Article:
The New Oxford Annotated Bible (NRSV) describes this Psalm as “an aged worshipper’s prayer for deliverance from personal enemies”. As someone who is rapidly approaching the validity of the description “aged worshipper” (although maybe not as a “cause of wonder”!) perhaps I can resonate with the pleas for God not to “desert me or leave me when my strength is gone”, recognising that God is, has been and always will be “my strong rock and my sure refuge to which I may always resort”. Of course, there have been times in my life when the surety of that strength and refuge have seemed to be elusive.
The word “refuge” gives me pause however. What do we mean by it? Is it somewhere to hide away, to escape from the world and those in it? Proverbs 18:10 uses a slightly different metaphor, describing the name of the Lord as “a strong tower, the righteous run into it and they are safe”. A worship song by Clinton Utterbach often sung with gusto in some Christian gatherings uses these words as part of the refrain.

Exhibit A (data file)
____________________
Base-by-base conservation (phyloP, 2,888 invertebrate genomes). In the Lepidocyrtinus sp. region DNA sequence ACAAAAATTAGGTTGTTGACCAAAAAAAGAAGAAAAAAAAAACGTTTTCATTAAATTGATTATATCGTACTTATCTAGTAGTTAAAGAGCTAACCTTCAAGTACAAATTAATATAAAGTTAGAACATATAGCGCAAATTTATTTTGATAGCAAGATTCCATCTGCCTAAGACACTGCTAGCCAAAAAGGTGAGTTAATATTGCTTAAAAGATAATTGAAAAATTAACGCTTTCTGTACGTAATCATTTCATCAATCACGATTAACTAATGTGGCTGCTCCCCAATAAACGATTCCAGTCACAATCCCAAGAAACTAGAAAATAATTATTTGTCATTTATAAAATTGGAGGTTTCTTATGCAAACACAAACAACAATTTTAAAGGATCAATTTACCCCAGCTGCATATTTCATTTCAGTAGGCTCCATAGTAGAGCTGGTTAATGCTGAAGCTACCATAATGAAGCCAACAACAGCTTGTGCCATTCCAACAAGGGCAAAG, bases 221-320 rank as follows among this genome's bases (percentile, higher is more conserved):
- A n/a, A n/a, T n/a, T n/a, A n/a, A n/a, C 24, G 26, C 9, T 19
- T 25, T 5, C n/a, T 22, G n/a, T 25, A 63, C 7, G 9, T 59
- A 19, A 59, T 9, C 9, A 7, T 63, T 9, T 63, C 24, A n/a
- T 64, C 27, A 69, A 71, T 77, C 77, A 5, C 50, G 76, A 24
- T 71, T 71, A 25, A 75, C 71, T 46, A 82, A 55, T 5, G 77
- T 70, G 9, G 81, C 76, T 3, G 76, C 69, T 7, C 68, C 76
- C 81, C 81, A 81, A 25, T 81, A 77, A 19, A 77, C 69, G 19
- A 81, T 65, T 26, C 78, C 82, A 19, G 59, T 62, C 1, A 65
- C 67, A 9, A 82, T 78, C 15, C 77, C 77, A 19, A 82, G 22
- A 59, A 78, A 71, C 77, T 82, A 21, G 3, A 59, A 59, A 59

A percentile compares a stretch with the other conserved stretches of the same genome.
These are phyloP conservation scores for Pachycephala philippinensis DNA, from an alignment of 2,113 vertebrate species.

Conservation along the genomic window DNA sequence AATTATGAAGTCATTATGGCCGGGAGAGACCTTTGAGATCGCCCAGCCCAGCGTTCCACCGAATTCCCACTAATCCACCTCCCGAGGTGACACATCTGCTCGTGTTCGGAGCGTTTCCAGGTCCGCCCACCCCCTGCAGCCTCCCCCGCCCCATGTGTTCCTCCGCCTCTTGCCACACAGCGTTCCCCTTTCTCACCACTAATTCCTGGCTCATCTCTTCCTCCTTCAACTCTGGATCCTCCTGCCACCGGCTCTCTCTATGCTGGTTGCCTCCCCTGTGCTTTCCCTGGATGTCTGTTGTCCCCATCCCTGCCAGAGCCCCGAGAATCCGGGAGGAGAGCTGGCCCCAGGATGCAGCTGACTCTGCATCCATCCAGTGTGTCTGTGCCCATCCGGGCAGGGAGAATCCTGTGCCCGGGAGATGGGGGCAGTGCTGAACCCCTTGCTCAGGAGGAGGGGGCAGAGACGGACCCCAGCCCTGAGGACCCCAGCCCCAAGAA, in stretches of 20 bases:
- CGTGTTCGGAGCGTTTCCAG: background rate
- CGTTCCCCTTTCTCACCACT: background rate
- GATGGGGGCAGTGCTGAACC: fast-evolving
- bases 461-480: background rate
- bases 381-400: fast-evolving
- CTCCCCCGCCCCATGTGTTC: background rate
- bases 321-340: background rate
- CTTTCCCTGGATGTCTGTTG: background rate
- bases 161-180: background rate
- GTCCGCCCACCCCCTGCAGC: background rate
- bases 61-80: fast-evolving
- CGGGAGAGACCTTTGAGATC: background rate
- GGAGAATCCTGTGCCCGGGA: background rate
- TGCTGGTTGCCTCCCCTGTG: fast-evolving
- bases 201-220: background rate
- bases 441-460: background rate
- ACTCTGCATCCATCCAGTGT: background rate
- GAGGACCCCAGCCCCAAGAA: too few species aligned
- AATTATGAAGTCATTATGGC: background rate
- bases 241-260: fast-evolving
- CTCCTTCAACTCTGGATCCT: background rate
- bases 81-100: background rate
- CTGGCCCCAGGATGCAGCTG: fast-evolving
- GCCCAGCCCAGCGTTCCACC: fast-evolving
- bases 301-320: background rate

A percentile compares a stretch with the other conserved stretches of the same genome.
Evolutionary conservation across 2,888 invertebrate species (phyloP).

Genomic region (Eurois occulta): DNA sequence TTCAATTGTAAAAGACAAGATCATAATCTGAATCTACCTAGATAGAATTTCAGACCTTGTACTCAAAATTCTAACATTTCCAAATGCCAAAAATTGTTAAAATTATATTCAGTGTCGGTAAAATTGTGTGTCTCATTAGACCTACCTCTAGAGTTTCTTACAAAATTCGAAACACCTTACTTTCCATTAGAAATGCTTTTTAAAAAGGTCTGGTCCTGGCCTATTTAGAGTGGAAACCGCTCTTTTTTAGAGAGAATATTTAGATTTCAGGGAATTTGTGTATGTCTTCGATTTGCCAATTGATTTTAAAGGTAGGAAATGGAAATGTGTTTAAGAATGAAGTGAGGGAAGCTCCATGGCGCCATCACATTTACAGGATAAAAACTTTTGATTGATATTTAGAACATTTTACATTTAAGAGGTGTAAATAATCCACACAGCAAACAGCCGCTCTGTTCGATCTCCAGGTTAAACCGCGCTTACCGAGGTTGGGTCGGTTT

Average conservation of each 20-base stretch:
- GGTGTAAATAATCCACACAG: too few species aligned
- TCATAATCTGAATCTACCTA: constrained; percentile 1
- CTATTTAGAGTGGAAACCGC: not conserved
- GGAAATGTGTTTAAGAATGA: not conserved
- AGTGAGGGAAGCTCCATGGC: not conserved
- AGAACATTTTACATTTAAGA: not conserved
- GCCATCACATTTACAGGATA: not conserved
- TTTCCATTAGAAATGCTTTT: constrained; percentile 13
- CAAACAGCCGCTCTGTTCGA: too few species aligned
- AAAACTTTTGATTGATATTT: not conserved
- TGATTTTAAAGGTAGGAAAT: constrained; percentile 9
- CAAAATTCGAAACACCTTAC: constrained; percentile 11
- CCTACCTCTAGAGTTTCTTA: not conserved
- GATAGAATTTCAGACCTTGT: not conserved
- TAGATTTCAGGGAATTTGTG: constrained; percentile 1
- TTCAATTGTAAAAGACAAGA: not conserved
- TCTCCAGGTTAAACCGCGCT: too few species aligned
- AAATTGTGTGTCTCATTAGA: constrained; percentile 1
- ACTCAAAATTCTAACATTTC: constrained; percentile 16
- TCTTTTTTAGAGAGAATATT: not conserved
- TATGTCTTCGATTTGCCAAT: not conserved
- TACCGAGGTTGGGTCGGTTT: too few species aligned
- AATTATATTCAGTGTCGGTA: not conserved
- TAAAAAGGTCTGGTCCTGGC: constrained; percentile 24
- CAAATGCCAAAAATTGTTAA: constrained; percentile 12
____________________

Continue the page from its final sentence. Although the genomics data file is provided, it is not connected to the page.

Towers are often found as strong defensive points in castles: places of refuge, keeping the enemy at bay. Almost by definition, there are no points of contact between those inside and out, except for missiles hurled back and forth.
Sadly, that is how some outside the Church can perceive those within – a “holy huddle”, hurling out condemnations of those whose lifestyles they do not approve of, and surrounded by walls impenetrable to those who do not conform.
We need the refuge of God not as a defence against the world, but as a place of quiet retreat, a storehouse from which to draw provisions which enable us to demonstrate the love of God for the world in the world, never brought down.